The quantum leap thing is a gimmick, but it's the right kind of gimmick that actually adds something to a tired concept. 'Cause really, once you've done "drive really fast bumping into things" and "drive really fast not bumping into things," there aren't many places for a driving game to go. But bodyswapping lends itself to all kinds of things, from remotely controlling a car from the car behind it to possessing civilians in the oncoming lane in order to plow head-on into someone you're pursuing. Again, "serve and protect," ladies and gentlemen!
It lends the game a really good sense of flow. Drive straight into a big wall in a daring experiment to crossbreed mailboxes and radiators, and in two quick button presses you can be back on the road, leaving a hapless geography teacher to take the bus to work for a few months. Of course, astrally projecting is so easy that you have to be careful not to get confused and press what you think is the handbrake button only to be ghost catapulted into a tree to watch yourself spin out into a cattery.
Not usually given to drop my trousers for driving games, I couldn't tell you how the actual driving compares in the competitive market. Vehicles do seem to spin out very easily, but it could be that I only notice because it happens every single fucking impalas time I'm about to win at something. There's also a weird tendency to surround roads with invisible walls marked by two-foot fences, so if you're airborne as you pass over the fence you'll bounce off some kind of indestructible butterfly and crash to the ground. Perhaps this is warranted to stop people launching cars into birdbaths when they're supposed to be racing, but in a game where every other car on the road is a ramp truck and in which Sweet Jumps is practically the local currency, it seems weird that they thought no one would notice this.
It's yet another sign of modern games trying to bash us into line. You may notice that when you exit your body the A.I. takes control of your vacated car, so it keeps chasing the baddies while you look for civilians to sacrifice to the god of head-on collisions. "Serve and protect," etc. It's hard not to look at that sort of thing and say "Hey, I'm not entirely convinced you guys really need me here. I'm just gonna go get a sandwich, you want anything?"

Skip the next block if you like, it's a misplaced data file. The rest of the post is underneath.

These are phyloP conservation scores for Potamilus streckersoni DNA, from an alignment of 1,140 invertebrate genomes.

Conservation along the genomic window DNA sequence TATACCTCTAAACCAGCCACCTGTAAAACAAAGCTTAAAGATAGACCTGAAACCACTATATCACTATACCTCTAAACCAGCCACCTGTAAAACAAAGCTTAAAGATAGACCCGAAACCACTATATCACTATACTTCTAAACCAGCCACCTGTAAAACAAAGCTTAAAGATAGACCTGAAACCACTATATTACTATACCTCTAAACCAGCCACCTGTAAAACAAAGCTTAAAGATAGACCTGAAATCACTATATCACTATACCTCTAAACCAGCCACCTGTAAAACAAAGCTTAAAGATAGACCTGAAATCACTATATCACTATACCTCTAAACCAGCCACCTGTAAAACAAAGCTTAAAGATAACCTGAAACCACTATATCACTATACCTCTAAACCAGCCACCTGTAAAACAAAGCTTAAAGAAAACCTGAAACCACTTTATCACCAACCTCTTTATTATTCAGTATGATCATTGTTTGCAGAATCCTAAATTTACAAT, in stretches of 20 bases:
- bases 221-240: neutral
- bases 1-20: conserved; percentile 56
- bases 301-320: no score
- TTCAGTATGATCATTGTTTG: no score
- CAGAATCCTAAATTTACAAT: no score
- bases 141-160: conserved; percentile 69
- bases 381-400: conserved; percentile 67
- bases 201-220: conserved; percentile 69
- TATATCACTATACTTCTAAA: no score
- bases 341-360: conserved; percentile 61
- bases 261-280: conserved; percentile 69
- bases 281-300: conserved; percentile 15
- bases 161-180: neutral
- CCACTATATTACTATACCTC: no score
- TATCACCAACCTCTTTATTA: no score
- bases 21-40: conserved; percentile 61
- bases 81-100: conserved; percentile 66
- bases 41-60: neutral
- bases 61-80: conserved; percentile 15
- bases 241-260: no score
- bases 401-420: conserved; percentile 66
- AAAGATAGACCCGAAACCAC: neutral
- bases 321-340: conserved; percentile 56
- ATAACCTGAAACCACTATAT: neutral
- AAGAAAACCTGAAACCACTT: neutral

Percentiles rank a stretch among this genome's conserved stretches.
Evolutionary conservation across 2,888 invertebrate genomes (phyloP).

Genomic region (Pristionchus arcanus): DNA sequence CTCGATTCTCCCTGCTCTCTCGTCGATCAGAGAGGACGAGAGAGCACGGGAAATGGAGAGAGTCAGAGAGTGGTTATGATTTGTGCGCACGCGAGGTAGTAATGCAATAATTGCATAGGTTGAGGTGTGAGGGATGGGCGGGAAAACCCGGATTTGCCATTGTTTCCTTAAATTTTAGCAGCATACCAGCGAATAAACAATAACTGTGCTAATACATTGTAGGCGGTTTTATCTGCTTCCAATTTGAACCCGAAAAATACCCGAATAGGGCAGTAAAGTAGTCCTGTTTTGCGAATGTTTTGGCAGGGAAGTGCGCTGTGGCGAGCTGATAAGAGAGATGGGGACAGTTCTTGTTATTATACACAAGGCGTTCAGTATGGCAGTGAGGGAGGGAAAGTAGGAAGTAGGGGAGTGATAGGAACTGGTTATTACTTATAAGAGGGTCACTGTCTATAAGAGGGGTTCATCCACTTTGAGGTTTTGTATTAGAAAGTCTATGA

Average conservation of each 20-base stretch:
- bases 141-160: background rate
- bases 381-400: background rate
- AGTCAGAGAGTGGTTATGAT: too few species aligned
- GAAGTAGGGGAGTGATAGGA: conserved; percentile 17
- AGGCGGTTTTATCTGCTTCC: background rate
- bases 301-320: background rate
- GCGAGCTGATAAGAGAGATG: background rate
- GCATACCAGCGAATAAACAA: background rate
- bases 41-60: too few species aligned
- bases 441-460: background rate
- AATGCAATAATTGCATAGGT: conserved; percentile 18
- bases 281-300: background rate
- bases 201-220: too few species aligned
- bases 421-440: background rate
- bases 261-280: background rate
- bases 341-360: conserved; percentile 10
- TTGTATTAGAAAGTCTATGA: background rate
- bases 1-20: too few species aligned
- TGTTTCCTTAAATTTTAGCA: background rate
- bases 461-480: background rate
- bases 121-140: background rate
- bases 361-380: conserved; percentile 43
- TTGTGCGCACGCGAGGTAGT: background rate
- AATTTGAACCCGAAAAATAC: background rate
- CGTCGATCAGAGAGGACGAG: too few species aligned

There's also rather obnoxious rubberbanding at times - ha-HA! yes, I can swing the driving game lingo now! - to the point that most of what you do during a race doesn't amount to shit until the last few checkpoints. Once, I was in last place and spun out two checkpoints before the end, so I decided to wait sulkily by the side of the road until the mission failed and I could restart. But it didn't fail. All my fucking opponents parked around the next bend waiting for me to catch up for a halfway exciting finish, the condescending gits.
So there's that, and the story campaign can get a bit cutsceney at times, but by intercutting smoothly between cinematics and gameplay without too much obvious loading, it doesn't sacrifice flow. And the flow is what it's all about. Flying high above the city with my mate Dave the Seagull before instantly plunging into a highway street race just as my favorite song comes on the radio: those are the moments that make it all worthwhile. I had fun with Driver: San Francisco, and you can take that for whatever it's worth. Although considering I don't drive or am particularly into driving games, it's probably only worth about enough for the bus ride home.
Should get around to passing his test: Ben "Yahtzee" Croshaw
Starsky and Hutch could only have been improved by an evil lightning wizard who throws cars around like it's a fight scene from a Star Wars prequel
Sweet Jump currently trading favourably against the Euro